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Date of Award

2008

Document Type

Dissertation - Pacific Access Restricted

Degree Name

Doctor of Education (Ed.D.)

Department

Curriculum and Instruction

First Advisor

Thomas Nelson

Abstract

Schooling provided to Native American children in the United States has been portrayed by many native and nonnative scholars as a major factor in undermining traditional languages and cultures, and as playing a role in the perpetuation of generational poverty and marginalization in indigenous communities. Historical accounts also suggest that schools have been settings for the emergence of an intertribal identity and shared political agenda that has been instrumental in generating Red Power activism and maintaining the sovereignty of North America's first nations into the 21 st century. This heuristic study draws upon the ethics of alterity in the philosophy of Emmanuel Levinas to refract testimony from interviews with elders who attended boarding schools in the 1930s and 40s, student activists who staged an occupation of a native college in 2005, and educators working in tribal, public and federal schools, to shed light on native perceptions of how the continuing evolution of Indian identity in teaching and learning is contributing to a revitalization of heritage lifeways.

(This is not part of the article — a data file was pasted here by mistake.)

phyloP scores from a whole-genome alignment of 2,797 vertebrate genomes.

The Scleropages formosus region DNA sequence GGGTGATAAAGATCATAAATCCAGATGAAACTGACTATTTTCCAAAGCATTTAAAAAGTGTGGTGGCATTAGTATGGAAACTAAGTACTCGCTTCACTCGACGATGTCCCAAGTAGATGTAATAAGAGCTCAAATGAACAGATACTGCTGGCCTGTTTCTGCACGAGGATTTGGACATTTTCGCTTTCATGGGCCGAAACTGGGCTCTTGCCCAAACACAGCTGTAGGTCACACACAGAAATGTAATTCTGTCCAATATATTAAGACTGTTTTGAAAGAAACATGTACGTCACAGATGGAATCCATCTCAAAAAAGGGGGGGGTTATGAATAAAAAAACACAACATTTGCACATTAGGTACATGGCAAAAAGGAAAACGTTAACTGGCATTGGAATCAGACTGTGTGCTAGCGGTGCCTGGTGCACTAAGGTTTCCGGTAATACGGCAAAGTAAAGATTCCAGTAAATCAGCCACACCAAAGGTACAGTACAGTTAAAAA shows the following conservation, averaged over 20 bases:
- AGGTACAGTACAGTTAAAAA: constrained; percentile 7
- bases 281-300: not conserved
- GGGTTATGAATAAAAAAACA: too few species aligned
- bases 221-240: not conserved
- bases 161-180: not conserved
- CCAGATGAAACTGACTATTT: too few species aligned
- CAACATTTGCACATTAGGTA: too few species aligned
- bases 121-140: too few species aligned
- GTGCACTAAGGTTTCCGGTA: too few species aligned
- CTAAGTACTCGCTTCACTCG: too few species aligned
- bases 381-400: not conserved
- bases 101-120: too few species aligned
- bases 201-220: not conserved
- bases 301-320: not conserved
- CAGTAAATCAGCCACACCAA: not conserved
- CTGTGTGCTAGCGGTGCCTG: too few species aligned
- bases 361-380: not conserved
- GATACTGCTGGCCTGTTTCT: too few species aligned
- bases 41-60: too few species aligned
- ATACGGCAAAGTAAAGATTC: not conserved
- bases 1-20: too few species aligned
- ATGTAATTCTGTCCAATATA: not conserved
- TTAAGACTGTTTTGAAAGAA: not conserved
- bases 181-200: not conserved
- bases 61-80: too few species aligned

Pages

454

ISBN

9780549501237

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